The momentum for the Black Fire This Time anthology continues to grow and has reached the notice of the New York Review of Books. In today’s article, “A New Flame for Black Fire: What Will be the Legacy of the Black Arts Movement?” author and MacArthur “Genius” Fellow Ishmael Reed describes Black Fire This Time as heralding a new golden age of Black writing for the 2000s.
Reed, a founder of the Black Arts Movement (BAM), believes that Black Fire This Time corrects the shortcomings of the original Black Fire of 1968, edited by Amiri Baraka and Larry Neal, which, in Reed’s opinion, had a “heavy-handed intolerance” for certain writers, especially women and LGBT writers. Black Fire This Time includes an abundance of such writers and includes Nikki Giovanni and James Baldwin, who were excluded in 1968 for various reasons.
In the article, Reed writes “Last year, McMillon and an assistant editor, Kofi Antwi, edited the first volume of an anthology, Black Fire—This Time, which includes BAM pioneers and new voices. Like Alain Locke’s The New Negro in the 1920s, Neal and Baraka’s Black Fire was a report about the state of Black writing arts at the time of its publication. Neal and Baraka broadened the pool of talent, but most of the contributors were men—a step backward from the proportion of women in The New Negro and in Nancy Cunard’s Negro Anthology (1934). McMillon and Antwi’s volume, for which I wrote the foreword, is more expansive than Black Fire…”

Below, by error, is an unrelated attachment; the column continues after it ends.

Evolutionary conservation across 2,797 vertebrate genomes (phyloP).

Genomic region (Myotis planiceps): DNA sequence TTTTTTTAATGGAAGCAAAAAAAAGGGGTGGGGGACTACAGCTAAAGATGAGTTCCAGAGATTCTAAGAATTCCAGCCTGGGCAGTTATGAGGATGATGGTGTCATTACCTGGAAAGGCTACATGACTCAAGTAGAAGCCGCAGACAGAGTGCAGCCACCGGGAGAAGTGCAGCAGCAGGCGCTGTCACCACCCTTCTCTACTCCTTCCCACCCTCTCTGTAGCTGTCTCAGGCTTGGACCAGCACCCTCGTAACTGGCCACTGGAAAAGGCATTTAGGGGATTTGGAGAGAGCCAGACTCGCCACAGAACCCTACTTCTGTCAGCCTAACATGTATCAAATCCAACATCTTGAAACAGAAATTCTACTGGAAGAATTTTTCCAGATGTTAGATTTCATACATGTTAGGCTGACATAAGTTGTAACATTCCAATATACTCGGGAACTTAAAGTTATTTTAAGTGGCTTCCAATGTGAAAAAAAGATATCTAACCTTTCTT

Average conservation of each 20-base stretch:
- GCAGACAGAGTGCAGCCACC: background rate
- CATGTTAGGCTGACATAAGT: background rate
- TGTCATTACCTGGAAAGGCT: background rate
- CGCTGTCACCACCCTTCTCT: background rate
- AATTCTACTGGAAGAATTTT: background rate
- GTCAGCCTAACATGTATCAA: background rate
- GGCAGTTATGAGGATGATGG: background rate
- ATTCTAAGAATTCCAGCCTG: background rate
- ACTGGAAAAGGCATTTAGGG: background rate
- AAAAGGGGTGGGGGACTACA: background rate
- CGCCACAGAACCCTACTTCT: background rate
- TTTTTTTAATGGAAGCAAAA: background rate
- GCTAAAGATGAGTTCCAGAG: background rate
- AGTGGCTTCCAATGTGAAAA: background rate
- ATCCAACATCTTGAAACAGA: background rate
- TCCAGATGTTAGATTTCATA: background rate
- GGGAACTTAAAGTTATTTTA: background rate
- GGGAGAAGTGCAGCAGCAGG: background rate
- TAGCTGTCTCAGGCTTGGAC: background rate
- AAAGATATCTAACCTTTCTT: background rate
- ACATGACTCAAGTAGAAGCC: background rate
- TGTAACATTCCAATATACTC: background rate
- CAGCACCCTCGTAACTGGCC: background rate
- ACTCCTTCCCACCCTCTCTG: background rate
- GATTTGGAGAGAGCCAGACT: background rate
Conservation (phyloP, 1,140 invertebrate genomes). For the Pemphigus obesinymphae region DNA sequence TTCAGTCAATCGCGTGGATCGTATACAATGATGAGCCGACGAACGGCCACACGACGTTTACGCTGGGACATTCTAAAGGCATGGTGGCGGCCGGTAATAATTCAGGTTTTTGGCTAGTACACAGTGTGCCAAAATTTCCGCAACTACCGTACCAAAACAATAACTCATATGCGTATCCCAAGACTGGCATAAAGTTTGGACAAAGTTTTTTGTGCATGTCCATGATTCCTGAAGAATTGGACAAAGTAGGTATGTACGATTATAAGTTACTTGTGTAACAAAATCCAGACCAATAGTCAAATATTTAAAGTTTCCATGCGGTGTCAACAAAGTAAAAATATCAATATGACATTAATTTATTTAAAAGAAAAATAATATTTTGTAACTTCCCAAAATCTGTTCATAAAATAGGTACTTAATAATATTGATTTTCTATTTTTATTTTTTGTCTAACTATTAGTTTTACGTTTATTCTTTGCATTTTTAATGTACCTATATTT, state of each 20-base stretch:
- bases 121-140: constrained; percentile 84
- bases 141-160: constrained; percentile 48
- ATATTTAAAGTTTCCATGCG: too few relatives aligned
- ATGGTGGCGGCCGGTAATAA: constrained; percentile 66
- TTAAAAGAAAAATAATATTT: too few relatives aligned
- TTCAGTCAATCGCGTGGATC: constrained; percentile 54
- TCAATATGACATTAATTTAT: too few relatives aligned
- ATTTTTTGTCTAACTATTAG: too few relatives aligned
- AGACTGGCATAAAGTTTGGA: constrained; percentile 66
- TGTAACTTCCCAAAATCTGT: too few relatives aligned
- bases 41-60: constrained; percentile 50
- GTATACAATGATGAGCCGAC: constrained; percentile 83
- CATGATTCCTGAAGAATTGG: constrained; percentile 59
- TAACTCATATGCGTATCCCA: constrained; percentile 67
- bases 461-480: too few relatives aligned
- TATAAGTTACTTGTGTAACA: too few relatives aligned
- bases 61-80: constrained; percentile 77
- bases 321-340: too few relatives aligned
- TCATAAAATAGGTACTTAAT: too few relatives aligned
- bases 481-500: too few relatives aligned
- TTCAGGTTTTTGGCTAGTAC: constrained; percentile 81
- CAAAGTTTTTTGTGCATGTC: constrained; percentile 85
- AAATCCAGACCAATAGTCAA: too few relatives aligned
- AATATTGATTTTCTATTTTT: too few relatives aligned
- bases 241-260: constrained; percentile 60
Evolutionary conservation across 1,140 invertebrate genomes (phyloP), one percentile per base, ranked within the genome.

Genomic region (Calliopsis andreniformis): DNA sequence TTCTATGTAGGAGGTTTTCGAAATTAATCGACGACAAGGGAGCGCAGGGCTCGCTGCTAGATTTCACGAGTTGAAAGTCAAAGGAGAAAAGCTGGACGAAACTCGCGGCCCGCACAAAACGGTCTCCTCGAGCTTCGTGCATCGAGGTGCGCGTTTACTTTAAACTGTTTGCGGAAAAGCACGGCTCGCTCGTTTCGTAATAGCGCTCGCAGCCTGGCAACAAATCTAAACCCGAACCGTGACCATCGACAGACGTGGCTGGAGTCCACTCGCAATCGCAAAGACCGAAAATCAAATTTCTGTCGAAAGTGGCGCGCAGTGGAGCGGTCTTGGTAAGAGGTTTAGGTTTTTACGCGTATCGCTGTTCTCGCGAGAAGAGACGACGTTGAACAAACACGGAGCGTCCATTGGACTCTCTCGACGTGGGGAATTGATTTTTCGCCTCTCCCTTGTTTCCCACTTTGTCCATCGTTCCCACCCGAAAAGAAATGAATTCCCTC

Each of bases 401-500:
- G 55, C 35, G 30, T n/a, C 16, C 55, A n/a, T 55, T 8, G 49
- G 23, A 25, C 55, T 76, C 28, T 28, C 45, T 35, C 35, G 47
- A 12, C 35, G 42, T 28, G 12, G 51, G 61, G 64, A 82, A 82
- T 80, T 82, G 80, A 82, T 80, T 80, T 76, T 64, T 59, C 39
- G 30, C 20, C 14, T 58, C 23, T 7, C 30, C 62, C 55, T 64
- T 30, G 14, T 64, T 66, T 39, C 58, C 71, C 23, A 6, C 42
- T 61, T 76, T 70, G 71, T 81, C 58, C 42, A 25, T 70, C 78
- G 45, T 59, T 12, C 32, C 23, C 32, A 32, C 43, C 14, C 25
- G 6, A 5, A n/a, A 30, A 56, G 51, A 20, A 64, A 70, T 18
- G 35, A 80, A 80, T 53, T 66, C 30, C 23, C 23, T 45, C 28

Professor Henry Louis Gates, Jr., scholar and critic, wrote articles heralding the rise of Black women writers in the wake of the original Black Fire. Gates, Jr. lends his support to this new Black Fire This Time, which blends the works of BAM legends with contemporary voices writing in the tradition such as California’s Third Poet Laureate devorah major.
Black Fire This Time is published by Willow Books, a division of Aquarius Press, www.WillowLit.net .